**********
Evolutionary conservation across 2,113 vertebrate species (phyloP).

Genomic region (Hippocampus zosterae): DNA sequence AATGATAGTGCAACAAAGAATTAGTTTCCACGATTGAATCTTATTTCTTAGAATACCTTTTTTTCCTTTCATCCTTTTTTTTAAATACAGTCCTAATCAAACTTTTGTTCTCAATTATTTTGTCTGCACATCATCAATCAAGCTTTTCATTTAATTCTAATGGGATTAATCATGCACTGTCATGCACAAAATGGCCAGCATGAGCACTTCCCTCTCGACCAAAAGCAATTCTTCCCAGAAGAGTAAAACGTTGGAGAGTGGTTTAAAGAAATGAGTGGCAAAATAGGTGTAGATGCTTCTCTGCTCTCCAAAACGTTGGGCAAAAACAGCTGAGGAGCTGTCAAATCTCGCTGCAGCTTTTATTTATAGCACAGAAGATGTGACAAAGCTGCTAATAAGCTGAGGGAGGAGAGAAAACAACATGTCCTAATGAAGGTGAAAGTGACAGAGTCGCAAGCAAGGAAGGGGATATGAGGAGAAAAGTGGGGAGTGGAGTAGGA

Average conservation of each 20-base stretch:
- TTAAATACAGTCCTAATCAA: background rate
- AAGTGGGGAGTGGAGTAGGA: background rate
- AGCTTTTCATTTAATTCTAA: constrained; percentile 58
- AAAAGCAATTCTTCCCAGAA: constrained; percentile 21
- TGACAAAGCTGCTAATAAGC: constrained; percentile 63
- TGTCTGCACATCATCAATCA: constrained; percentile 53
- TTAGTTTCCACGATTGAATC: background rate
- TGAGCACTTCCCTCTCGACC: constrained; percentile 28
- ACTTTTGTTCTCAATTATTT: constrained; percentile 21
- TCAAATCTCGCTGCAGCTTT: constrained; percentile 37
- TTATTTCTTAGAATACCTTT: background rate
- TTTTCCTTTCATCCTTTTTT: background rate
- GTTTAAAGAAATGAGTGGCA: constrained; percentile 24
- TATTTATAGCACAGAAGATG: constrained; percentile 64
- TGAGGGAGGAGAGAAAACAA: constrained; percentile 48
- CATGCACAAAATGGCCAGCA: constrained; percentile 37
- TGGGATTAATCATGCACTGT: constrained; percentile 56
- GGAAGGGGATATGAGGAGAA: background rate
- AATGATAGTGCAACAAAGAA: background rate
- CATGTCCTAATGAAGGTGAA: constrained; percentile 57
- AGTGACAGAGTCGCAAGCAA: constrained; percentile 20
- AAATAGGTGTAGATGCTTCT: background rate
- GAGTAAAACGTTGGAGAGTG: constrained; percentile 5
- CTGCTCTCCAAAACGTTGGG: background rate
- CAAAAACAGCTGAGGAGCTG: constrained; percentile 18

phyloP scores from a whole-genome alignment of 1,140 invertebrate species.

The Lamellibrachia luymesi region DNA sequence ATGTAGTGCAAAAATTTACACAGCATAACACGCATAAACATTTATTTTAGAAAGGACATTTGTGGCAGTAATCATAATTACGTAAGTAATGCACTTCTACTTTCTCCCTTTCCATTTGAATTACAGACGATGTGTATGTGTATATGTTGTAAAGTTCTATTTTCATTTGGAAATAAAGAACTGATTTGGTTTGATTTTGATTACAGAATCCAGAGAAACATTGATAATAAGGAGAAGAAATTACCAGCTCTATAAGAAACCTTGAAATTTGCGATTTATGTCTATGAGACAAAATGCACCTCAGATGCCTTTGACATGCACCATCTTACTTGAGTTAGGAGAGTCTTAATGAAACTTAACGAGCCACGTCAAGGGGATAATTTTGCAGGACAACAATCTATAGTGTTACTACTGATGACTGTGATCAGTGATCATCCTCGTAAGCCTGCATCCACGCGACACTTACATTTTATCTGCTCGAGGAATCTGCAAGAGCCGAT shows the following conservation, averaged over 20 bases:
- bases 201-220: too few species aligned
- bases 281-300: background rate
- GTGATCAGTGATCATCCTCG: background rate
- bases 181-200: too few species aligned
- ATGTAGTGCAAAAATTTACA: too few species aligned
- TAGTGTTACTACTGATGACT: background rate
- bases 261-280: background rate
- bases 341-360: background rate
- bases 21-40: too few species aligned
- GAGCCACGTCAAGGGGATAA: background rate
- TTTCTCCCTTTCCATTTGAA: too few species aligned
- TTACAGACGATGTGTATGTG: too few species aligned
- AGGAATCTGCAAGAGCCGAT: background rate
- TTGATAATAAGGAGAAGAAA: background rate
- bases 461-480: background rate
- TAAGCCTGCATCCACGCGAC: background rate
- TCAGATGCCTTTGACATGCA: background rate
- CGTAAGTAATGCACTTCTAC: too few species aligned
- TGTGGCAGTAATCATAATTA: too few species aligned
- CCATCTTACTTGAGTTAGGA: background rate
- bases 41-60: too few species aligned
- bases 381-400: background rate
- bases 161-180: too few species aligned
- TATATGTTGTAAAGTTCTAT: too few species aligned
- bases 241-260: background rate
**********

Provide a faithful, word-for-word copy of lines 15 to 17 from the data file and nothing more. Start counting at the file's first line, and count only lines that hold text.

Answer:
- TTTTCCTTTCATCCTTTTTT: background rate
- GTTTAAAGAAATGAGTGGCA: constrained; percentile 24
- TATTTATAGCACAGAAGATG: constrained; percentile 64